I sewed a second version of Butterick 5925, this time focusing on the pockets and seam lines. I raised the hemline on the pocket 1 1/2" so that the double rows of stitching on the pocket hems and the t-shirt hem would create a design element. I top stitched the side seams for the same reason. Even though I had fused, turned, pressed, and pinned the hemline, it didn't lay flat. There are ripples, there and along the side seams. I'm not happy with the results but even if the t-shirt can't be rescued, the fabric can and can become something else. The "all is not lost" aspect of refashioning is a wonderful thing.



 


When I was at the thrift store the other day, I found a second sweater in the same color as the one I'd pulled apart the week before. Since this "new" sweater had the same small cable pattern that was so complicated, I knew for a fact that I wouldn't be unraveling it but I bought it anyway because I am working on learning how to successfully combine yardage and knitting into one garment. This is a fabulous starting point, especially for the $2.50 total. I've already spent 7 1/2 hours pulling the one sweater apart. That's $0.33 a hour in entertainment time and going down! ! ! LOVE THAT. There are so many ways to entertain ourselves with creativity that are energizing and inexpensive. Even if what I end up with is not at all wearable, this is cheap entertainment, less expensive than going out for coffee, to a movie, for dinner, to lunch with a friend, or even reading a book.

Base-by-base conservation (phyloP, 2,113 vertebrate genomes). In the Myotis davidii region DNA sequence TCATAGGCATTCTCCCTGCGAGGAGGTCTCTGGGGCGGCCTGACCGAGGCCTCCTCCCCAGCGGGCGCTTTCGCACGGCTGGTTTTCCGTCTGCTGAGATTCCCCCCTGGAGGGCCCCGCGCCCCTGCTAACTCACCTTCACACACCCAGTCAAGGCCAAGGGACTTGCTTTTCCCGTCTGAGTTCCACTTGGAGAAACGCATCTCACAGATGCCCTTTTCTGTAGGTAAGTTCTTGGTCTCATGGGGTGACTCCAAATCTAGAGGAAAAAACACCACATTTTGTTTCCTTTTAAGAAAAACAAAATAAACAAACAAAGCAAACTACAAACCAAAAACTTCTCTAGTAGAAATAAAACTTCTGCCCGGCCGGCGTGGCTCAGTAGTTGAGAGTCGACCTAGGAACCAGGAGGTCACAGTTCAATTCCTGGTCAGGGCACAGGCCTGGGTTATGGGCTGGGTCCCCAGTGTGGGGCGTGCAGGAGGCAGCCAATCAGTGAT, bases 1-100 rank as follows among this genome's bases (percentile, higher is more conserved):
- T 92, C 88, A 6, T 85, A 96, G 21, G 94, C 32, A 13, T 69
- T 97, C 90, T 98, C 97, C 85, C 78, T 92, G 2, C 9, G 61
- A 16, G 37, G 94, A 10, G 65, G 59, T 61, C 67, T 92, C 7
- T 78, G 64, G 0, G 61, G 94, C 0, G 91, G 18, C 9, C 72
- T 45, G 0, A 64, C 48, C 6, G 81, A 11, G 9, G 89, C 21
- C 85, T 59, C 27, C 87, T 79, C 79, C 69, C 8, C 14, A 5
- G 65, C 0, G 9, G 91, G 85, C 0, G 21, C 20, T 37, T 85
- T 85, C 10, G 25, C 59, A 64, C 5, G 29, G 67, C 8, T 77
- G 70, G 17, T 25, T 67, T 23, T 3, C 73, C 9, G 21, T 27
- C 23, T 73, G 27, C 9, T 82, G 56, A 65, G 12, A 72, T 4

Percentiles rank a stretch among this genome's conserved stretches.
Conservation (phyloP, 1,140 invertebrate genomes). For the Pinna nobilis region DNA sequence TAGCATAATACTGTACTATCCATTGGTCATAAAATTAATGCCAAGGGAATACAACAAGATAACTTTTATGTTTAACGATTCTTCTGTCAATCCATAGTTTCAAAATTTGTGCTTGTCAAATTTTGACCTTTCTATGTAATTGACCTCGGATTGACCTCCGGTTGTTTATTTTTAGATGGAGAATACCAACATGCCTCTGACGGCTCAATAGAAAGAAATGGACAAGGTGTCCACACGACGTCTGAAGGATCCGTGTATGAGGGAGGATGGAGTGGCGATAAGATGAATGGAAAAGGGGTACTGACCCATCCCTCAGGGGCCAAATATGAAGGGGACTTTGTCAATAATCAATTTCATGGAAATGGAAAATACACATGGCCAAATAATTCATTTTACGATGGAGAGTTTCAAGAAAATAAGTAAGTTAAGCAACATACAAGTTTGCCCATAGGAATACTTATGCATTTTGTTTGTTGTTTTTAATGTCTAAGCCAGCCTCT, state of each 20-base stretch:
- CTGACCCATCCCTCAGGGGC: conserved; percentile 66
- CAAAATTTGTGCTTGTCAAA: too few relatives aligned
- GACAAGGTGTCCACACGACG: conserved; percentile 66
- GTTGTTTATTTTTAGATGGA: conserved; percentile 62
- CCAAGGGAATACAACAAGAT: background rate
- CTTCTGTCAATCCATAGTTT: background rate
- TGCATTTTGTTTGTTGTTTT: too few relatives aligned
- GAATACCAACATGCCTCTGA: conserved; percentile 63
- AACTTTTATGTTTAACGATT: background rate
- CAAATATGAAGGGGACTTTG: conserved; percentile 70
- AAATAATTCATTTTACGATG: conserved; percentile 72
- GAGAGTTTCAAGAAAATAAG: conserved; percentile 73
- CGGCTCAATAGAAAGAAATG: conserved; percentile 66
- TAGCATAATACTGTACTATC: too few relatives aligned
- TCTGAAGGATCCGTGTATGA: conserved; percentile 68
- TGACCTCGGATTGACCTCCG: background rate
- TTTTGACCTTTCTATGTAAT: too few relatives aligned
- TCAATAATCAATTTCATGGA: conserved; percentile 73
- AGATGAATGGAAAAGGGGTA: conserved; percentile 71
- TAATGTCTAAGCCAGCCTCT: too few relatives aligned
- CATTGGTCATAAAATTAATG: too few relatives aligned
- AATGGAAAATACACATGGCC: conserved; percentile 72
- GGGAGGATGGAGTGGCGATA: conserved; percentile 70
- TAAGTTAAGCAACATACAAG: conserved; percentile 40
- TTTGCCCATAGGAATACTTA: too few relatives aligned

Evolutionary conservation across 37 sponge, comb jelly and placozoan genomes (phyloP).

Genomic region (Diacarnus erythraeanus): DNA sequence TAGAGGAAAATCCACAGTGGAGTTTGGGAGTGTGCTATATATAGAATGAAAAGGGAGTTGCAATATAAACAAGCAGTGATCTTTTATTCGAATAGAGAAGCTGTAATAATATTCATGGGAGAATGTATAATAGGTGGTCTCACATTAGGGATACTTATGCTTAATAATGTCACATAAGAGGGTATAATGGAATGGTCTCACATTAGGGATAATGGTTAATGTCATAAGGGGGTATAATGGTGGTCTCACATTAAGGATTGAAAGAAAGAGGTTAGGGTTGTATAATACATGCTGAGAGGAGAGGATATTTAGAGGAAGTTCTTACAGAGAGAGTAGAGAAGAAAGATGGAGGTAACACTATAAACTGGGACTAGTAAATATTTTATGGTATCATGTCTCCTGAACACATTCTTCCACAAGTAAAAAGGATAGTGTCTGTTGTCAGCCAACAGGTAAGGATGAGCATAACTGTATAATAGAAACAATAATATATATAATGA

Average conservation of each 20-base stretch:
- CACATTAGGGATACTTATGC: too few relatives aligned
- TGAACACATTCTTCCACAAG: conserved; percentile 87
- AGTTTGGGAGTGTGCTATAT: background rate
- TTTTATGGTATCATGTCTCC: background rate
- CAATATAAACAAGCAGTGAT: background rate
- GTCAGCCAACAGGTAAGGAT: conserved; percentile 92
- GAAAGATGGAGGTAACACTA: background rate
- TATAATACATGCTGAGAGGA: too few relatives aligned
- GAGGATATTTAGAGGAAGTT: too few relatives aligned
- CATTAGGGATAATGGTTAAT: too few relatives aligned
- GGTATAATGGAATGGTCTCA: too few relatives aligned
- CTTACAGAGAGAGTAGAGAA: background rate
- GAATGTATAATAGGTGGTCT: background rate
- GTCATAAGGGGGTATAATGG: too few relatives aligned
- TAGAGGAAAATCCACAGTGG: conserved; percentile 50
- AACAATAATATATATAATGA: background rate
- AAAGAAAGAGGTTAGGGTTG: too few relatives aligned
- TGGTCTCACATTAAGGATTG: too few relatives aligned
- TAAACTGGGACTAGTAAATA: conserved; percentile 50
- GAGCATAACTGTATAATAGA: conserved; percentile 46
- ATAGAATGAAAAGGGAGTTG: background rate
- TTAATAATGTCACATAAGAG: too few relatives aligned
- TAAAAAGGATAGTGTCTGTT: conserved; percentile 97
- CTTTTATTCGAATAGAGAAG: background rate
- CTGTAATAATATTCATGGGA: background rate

I'm working on a prototype of my daughter's favourite purse. I have the zipper and handles to add and the lining to tack inside and it's finished. The fabric I'm using has a some stretch and that's creating issues. I won't do that again. This version won't have all the bling of the original because I don't want to spend that much time - or money - until I know that she likes how it turned out. The two way zipper was $26 but luckily 40% off this past weekend and even that price is okay if she loves it so much that she wears it out like the one I'm copying. I stole the original away for fear she'd keep using it - VBG - since it is far more tattered than this picture shows.